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  #1  
Old 01-28-2015, 12:10 AM
cuddlecakes cuddlecakes is offline
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Default What do you think of "seduction community" or "game"?

So much of it is misogynistic/MRA/redpill bullshit that I kind of intentionally ignored it, but the problems in my relationship have made it pretty apparent that there's some truth to it.

The least annoying version I've found is this couple's: http://marriedmansexlife.com/welcome-and-orientation/ Instead of the usual "stop being nice and turn into an alpha male asshole and women will drop their pants for you", it says that "alpha" and "beta" are traits and that the ideal mate expresses some of both, and it's tailored for long-lasting relationships instead of getting laid at clubs.

This sounds pretty contrary to the usual poly advice:

Quote:
(2) Talking is a terrible way to get your partner to make the changes you want. You cannot change your partner by simply talking to them. You can however change yourself through your own actions, and your partner can make changes in response to your new actions.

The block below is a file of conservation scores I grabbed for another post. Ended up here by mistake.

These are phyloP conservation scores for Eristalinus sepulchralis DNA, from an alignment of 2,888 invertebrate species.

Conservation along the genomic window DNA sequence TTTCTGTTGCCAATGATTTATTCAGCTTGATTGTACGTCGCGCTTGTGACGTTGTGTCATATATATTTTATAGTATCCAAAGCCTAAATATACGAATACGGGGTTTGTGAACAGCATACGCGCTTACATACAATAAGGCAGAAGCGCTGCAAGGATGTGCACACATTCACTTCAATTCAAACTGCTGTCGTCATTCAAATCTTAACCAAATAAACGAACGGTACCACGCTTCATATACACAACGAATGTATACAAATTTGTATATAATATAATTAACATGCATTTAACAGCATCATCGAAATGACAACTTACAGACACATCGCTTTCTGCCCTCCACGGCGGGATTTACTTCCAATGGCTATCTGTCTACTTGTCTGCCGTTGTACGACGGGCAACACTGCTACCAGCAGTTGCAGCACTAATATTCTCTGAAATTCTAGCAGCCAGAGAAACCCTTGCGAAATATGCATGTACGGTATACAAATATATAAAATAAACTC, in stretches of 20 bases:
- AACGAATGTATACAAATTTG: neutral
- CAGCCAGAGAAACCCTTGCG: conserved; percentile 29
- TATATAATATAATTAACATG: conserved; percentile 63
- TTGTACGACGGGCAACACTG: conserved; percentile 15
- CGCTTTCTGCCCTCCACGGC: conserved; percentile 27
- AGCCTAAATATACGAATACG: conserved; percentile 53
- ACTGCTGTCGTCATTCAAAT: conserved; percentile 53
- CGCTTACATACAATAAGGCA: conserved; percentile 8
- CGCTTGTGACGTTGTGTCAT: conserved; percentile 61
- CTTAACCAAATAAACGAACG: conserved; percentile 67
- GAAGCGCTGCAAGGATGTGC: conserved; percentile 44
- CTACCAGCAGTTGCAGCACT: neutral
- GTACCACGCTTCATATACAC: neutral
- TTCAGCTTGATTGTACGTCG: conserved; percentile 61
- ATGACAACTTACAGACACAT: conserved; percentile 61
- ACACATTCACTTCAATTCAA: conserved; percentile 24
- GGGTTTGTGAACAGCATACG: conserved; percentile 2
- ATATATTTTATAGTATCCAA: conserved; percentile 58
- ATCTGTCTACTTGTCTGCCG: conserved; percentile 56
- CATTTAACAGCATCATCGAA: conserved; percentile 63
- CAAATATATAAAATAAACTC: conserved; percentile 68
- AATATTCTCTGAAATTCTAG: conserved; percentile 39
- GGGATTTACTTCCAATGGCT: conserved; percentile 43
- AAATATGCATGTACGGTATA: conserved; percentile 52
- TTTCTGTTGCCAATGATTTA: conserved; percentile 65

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Old 01-28-2015, 12:42 AM
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Re:
Quote:
"Talking is a terrible way to get your partner to make the changes you want. You cannot change your partner by simply talking to them. You can however change yourself through your own actions, and your partner can make changes in response to your new actions."
Hmmm. To me that sounds like a plug for passive aggression. Your partner doesn't necessarily know what you want them to do just by observing your actions. But there may be something to the idea that communication isn't *always* the missing element.
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Old 01-28-2015, 02:06 AM
icesong icesong is offline
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Some of the points there were interesting, but that forum was SO pro-monogamy that I couldn't keep reading it without rolling my eyes.
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Old 01-28-2015, 02:51 AM
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It's stupid. I see no depth in the act of developing a technique aimed at superficial gains. I prefer real and authentic relating in the present moment.
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Old 01-28-2015, 11:44 AM